BANGKOK — U.S. Defense Secretary Jim Mattis is visiting the Korean Peninsula at a momentous juncture in the faltering effort to persuade Pyongyang to halt and dismantle its nuclear weapons program. Ominous questions hang in the air.
Is diplomacy failing? Is war approaching?
Mattis' second trip as Pentagon boss to Seoul will take place Friday, following his consultations with Asian partners on a unified approach to resolve the North Korea crisis.
In the Philippines, his Japanese counterpart spoke darkly of an "unprecedented, critical and imminent" threat posed by the North's repeated demonstrations of its ability to launch an intercontinental-range missile, potentially armed with a nuclear warhead. Twice, in August and September, North Korean missiles overflew Japan's northern Hokkaido island, triggering alarms and warnings for citizens to take cover.
As North Korea's capabilities rush toward putting the U.S. mainland in range, Mattis has stuck to the American diplomacy and pressure campaign led by Secretary of State Rex Tillerson. The goal is to compel the North to a complete and irreversible removal of its nuclear arsenal.
"Everyone is out for a peaceful resolution. No one's rushing for war," Mattis told reporters Wednesday on a flight to Thailand. From there, he is traveling on to South Korea.
But there are increasing suggestions of possible military confrontation. Trump's national security adviser, Lt. Gen. H.R. McMaster, said last week, "We are in a race to resolve this short of military action," adding, "We are running out of time."
Michael Swaine, a longtime Asia specialist at the Carnegie Endowment for International Peace, said that while he is hopeful of averting conflict, "I don't see any clear signs that there is progress in either coercing the North Koreans into starting to talk about denuclearization or finding some other path toward some kind of engagement with North Korea."
"Recent months have shown a worsening of the relationship between the U.S. and North Korea that is very troubling to me," he said in an interview. "I'm concerned about the president's upcoming trip to Asia where the North Koreans could use this as an opportunity to conduct some additional test."
President Donald Trump will visit South Korea next month. Aides say he will not travel to the Demilitarized Zone, the internationally recognized buffer zone that has separated the two Koreas since the Korean War. The fighting ended in 1953 with an armistice, not a peace treaty, meaning the United States and North Korea are still technically at war.
Trump has mocked North Korean leader Kim Jong Un as "Little Rocket Man" and threatened to unleash "fire and fury" on Pyongyang if its leaders do not abandon their nuclear weapons.
Kim seems undaunted by threats and unresponsive to diplomatic overtures. He has traded insults with Trump and kept his country marching -- some say speeding -- toward a capability to strike any American city with a nuclear weapon. Trump has said he will never allow the North to reach that point.
In Seoul, Mattis will attend annual meetings Saturday with senior South Korean government officials and assess plans for countering the North's threats. He'll also reaffirm America's promise to defend the South against any attack, and possibly discuss the outlook for giving the South wartime operational control of its own forces.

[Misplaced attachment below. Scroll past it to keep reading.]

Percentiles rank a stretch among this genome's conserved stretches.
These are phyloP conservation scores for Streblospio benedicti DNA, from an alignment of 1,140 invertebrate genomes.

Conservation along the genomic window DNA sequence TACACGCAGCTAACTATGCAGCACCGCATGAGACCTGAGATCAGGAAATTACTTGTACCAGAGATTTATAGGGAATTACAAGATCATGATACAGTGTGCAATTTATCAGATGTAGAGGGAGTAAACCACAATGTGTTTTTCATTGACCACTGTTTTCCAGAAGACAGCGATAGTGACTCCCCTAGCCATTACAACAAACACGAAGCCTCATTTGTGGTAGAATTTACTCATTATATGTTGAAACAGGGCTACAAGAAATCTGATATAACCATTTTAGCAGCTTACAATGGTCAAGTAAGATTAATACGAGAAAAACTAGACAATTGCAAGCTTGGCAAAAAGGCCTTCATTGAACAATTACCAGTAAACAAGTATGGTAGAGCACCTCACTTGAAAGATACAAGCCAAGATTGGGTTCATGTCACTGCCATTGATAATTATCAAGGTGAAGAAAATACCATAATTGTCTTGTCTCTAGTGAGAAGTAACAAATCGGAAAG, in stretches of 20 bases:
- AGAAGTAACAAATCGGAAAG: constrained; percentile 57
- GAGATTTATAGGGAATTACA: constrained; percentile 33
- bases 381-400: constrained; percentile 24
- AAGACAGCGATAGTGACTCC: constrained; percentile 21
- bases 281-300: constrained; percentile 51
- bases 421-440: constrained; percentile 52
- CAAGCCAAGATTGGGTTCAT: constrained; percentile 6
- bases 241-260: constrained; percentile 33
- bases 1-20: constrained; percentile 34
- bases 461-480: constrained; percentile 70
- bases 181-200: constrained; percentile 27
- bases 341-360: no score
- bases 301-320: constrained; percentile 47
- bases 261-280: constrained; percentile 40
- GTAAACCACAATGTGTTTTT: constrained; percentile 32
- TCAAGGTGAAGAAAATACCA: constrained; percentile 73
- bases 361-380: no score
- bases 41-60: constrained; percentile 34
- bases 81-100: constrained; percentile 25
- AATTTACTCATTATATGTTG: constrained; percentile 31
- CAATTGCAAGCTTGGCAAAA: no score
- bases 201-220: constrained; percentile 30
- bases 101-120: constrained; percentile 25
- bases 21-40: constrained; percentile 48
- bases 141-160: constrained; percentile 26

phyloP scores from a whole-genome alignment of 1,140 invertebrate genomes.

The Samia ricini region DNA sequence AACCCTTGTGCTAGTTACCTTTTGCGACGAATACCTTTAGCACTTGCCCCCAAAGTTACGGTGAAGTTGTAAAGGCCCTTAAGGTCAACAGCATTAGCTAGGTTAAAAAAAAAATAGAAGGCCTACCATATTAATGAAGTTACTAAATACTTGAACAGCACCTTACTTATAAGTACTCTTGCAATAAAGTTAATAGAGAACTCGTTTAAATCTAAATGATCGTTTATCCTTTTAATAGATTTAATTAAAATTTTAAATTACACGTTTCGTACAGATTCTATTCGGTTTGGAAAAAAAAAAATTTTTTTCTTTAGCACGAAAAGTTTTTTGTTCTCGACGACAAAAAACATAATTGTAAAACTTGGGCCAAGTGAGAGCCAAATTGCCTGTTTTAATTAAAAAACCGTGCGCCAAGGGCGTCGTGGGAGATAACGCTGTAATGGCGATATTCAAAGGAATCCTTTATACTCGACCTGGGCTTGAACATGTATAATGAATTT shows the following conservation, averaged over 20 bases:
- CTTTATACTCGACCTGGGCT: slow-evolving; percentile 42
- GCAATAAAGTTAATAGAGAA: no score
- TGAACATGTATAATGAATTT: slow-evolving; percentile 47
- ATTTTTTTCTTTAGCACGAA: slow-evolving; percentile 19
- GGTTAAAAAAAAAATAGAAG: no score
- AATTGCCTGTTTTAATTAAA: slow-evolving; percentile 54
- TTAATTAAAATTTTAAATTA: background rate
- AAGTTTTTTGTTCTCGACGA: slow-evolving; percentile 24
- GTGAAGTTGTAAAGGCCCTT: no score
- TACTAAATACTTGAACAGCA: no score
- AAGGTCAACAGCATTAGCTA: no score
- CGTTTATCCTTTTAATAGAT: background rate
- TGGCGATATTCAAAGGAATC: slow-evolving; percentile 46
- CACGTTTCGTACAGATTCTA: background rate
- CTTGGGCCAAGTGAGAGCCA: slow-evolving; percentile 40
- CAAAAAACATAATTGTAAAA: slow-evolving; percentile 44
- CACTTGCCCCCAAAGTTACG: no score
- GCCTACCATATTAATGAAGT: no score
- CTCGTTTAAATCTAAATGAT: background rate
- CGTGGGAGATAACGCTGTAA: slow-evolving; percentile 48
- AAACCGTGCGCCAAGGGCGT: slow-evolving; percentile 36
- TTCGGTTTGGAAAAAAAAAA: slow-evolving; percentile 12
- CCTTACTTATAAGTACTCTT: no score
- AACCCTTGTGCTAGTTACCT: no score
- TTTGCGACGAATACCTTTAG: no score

The U.S. has about 28,500 troops in South Korea, including at Osan air base where the Air Force maintains fighter aircraft. More than a decade ago, the U.S. was prepared to give Seoul operational control of South Korean forces in the event of war with the North, but the U.S. ally has repeatedly asked that the transition be delayed. In 2014, the sides agreed to drop any timetable and hand off control only when both decide conditions are right. Thus, U.S. Army Gen. Vincent K. Brooks, who commands all U.S. troops in Korea, also would be in charge of South Korean troops if war broke out tomorrow.
The North's Kim has vowed to complete his country's development of a nuclear arsenal, a project begun by his grandfather, Kim Il Sung, in defiance of international condemnations and United Nations economic sanctions. Even China, the North's traditional benefactor, has taken stronger economic measures to pressure the North to return to negotiations.
None of the pressure has worked as the North insists a nuclear arsenal with global reach protects it from what it sees as U.S. efforts to overthrow the government.
Choe Son-hui, a senior Foreign Ministry official, told a conference in Moscow last week that his country will develop nuclear weapons and missiles until achieving a "balance of power" with the United States. Conference participants recounted her saying the nukes were non-negotiable unless Washington ended its "hostile policy."
The U.S. has stepped up the tempo of military exercises with allies, including periodic flights by strategic bombers over the peninsula and naval drills with South Korea last week. The activity has raised questions about whether Washington is showing force to deter Pyongyang or readying for a conflict.
After North Korea conducted a series of ballistic missile tests and an underground nuclear test in September that the North said was a hydrogen bomb, it has kept the world guessing on what it will do next.
If it again launches a missile through Japanese airspace, will Japan or the U.S. attempt to shoot it down? Will the North detonate a nuclear bomb over the Pacific, as Kim's foreign minister recently suggested? And could that presage war?
AP writer Matthew Pennington in Washington contributed to this report.